# Management process options:
hostname=192.168.0.10        # Hostname or IP address of MGM node
datadir=/var/lib/mysql-cluster # Directory for MGM node log files
[ndbd]
# Options for data node "A": # (one [ndbd] section per data node)
hostname=192.168.0.30        # Hostname or IP address
datadir=/usr/local/mysql/data    # Directory for this data node's data files
[ndbd]
# Options for data node "B":
hostname=192.168.0.40        # Hostname or IP address
datadir=/usr/local/mysql/data    # Directory for this data node's data files
[mysqld]
# SQL node options:
hostname=192.168.0.20        # Hostname or IP address
                    # (additional mysqld connections can be
                    # specified for this node for various
                    # purposes such as running ndb_restore)
[mysqld]
# SQL node options:
hostname=192.168.0.50

 

Initial test of our cluster

We need to start our cluster in following order

  • first start the management node.
    ndb_mgmd -f /var/lib/mysql-cluster/config.ini --configdir=/var/lib/mysql-cluster

    According to mysql official cluster documentation you need to run

    ndb_mgmd -f /var/lib/mysql-cluster/config.ini

    But if your configuration directory is not /usr/local/mysql/mysql-cluster you have to run the command suggested before.

     

  • On each of the data nodes instances start the ndbd process
    /usr/local/mysql/bin/ndbd
  • Now start the mysql server on each sql node
    /etc/init.d/mysql.server start

 

Now you should have an mysql cluster running on your test setup. When running the ndb_mgm management client you should see an output something like this

 

ndb_mgm
-- NDB Cluster -- Management Client --
ndb_mgm> SHOW
Connected to Management Server at: localhost:1186
Cluster Configuration
---------------------
[ndbd(NDB)] 2 node(s)
id=2     @192.168.0.30 (Version: 5.1.47-ndb-6.3.39, Nodegroup: 0, Master)
id=3     @192.168.0.40 (Version: 5.1.47-ndb-6.3.39, Nodegroup: 0)
[ndb_mgmd(MGM)] 1 node(s)
id=1     @192.168.0.10 (Version: 5.1.47-ndb-6.3.39)
[mysqld(API)] 2 node(s)
id=4    @192.168.0.20 (Version: 5.1.47-ndb-6.3.39)
id=5    @192.168.0.50 (Version: 5.1.47-ndb-6.3.39)

 

Now you can test shutdown and restart of the cluster using following commands.

To shutdown

ndb_mgm -e shutdown

Note that you are running ndb_mgm commands in the management server node, because we installed our ndb_mgm program there.

 

Now we test restarting the cluster

ndb_mgmd -f /var/lib/mysql-cluster/config.ini --configdir=/var/lib/mysql-cluster

 

Then on each of data nodes

ndbd

 

Now after verifying that both data nodes have started, on the sql nodes run

mysqld_safe &

 

Later if you change configuration files make sure to run the ndb_mgmd node with --reload option.

For more information on MySQL cluster configuration see MySQL cluster documentation [1].

Sample deployment using WSO2 products

We will configure WSO2 ESB and WSO2 BAM to run with our mysql cluster.

First we need to import the two databases into the mysql cluster. I am not going to elaborate this process here to keep brevity in this document. It is enough to say that I used mysqldump to take a dump of the sufficiently small existing databases of registry and userstore and imported them into the cluster using normal mysql import procedures. Before doing the imports I did the following changes to the database scripts.

 

  • Make every table to use NDB engine
  • Removed all foreign key constraints. Ideally I should implement database triggers to enforce data integrity. But for this deployment I bypassed that process.
  • Removed indexes.

 

Now let's install WSO2 applications into the sql nodes. In one sql node let's install WSO2 ESB and in the other sql node let's install WSO2 BAM server.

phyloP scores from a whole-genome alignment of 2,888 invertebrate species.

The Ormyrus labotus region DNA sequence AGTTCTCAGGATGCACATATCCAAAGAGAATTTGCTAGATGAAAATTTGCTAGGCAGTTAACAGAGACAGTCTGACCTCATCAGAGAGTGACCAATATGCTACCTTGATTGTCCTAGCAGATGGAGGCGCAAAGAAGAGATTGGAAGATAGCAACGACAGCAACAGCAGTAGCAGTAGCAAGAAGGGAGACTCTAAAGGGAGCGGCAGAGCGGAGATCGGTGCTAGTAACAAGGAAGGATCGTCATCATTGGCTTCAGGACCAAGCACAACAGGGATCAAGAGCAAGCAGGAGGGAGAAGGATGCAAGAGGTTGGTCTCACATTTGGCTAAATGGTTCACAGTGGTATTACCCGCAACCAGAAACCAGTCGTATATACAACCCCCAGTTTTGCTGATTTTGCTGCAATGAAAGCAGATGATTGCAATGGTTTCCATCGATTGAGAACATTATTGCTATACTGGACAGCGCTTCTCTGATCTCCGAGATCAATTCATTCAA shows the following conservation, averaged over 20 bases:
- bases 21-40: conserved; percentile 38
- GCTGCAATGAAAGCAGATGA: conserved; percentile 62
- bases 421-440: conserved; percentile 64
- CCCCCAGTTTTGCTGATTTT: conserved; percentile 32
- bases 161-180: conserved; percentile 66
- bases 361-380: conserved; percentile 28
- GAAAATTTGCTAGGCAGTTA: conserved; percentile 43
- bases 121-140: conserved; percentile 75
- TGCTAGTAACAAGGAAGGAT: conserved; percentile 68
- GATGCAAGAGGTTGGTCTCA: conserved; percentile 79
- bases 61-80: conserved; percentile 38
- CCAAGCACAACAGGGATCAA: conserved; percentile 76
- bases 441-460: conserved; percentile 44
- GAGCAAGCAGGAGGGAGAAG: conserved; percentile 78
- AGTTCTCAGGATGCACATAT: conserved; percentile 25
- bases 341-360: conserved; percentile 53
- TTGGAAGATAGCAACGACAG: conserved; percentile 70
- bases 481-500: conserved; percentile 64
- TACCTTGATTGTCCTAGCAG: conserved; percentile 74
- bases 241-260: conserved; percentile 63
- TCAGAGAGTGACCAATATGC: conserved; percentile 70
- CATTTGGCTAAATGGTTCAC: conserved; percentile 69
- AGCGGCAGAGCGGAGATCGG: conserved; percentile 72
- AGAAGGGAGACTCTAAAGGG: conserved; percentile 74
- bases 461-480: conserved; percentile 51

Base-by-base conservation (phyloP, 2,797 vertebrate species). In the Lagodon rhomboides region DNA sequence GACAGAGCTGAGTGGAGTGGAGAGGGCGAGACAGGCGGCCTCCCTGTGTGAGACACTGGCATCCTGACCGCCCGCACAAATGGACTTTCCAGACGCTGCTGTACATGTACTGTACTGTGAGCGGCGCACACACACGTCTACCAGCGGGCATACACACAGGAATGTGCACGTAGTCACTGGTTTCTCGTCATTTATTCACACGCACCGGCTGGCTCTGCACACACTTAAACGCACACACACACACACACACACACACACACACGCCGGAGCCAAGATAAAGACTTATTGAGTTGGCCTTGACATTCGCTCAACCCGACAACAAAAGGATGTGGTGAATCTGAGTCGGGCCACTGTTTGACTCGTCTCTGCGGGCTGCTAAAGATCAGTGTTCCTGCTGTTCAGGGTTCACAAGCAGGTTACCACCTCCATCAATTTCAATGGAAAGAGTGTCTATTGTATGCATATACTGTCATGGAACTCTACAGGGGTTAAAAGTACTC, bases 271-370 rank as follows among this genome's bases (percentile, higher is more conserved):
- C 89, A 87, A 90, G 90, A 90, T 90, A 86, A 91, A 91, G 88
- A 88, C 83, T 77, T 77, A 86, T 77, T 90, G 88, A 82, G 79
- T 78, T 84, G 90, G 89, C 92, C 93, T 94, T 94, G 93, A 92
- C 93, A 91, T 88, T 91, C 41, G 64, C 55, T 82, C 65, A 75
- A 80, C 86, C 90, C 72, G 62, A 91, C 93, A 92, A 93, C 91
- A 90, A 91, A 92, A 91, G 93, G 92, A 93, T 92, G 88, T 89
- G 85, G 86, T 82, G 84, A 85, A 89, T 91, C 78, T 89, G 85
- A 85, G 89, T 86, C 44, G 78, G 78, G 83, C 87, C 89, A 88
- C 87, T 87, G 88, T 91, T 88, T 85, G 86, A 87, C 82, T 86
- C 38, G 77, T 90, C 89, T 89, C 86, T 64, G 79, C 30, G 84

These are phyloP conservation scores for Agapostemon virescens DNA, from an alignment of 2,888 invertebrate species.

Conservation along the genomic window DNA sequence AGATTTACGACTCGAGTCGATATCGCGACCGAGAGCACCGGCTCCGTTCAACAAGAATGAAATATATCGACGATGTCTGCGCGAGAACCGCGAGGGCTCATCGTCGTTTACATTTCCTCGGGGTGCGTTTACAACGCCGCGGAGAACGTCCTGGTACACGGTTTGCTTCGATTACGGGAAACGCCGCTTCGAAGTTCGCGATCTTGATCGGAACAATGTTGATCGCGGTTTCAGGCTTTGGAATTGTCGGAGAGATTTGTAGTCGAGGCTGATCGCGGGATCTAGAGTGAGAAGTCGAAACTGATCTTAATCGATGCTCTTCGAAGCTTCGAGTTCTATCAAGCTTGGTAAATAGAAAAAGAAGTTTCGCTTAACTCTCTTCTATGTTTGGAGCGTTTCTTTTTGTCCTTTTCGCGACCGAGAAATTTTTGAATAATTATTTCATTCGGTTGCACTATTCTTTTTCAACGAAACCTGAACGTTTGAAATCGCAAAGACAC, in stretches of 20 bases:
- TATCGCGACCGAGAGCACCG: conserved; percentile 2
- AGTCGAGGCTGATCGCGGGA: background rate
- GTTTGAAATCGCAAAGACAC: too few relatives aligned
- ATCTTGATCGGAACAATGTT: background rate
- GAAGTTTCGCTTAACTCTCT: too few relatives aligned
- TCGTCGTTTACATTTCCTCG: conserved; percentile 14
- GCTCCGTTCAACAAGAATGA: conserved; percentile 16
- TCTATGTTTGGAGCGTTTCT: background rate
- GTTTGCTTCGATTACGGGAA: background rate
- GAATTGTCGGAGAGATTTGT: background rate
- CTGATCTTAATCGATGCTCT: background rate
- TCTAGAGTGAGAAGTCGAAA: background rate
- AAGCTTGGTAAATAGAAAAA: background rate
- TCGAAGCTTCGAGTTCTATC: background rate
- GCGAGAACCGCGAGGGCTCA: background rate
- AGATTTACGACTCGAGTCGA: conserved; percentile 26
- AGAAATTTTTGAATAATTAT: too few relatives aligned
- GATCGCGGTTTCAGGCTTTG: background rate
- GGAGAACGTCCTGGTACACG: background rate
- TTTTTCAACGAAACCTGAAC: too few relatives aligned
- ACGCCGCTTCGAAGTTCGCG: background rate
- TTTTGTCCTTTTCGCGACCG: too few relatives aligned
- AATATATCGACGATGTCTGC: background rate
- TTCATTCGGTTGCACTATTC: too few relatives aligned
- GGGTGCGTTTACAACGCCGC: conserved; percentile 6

To proceed download WSO2 BAM server product from [2] and WSO2 ESB server from [3]. Unarchive them into appropriate directories and configure them to point to the same registry and userstore database by editing the registry.xml and user-mgt.xml files respectively .

Edit repository/conf/registry.xml in both products as following

 

<dbConfig name="wso2registry">
    <url>jdbc:mysql://192.168.0.20:3306/registry?autoReconnect=true</url>
    <userName>registry</userName>
    <password>password123</password>
    <driverName>com.mysql.jdbc.Driver</driverName>
    <maxActive>50</maxActive>
    <maxWait>60000</maxWait>
    <minIdle>5</minIdle>
    <validationQuery>SELECT 1</validationQuery>
</dbConfig>

 

And configure usr-mgt.xml in both products as following

 

jdbc:mysql://192.168.0.20:3306/userstore?autoReconnect=trueuserstorepassword123com.mysql.jdbc.Driver50600005org.wso2.carbon.user.core.config.multitenancy.SimpleRealmConfigBuilderSELECT 1

 

Note that ip should change according as where the corresponding sql node installed.

Now start the servers from the corresponding bin directories by executing.

./wso2server.sh

Now you can log into admin console of the bam server and monitor your esb seamlessly.

Some important notes when designing a mysql cluster

Following are some facts that should be kept in mind when designing a mysql cluster to be used with WSO2 products

  • To minimize network related overhead use an gigabit switch to wire the cluster preferrbly behine a firewall. It is not recommended to host cluster nodes in the internet.
  • If using virtual environment it is recommened to use dedicated phisical storage for each data node.
  • In this document only the in-memory cluster storage is assumed. Managing cluster disk storage is important when your database grows. Here is good documentation from mysql on the subject [4]
  • There is a nice perl script[5](which is in your cluster download bin directory) which when executed against a running mysql server would tell you how much space you need if you were to convert the databases on that server into a NDB storage engine.

Reference

[1]http://dev.mysql.com/doc/mysql-cluster-excerpt/5.1/en/mysql-cluster-mult...

[2]https://wso2.com/products/business-activity-monitor

[3]https://wso2.com/products/enterprise-service-bus

[4]http://dev.mysql.com/doc/refman/5.1/en/mysql-cluster-disk-data-objects.html

[5]http://dev.mysql.com/doc/refman/5.0/en/mysql-cluster-programs-ndb-size-p...

 

Author: Damitha Kumarage

Technical Lead, WSO2 Inc.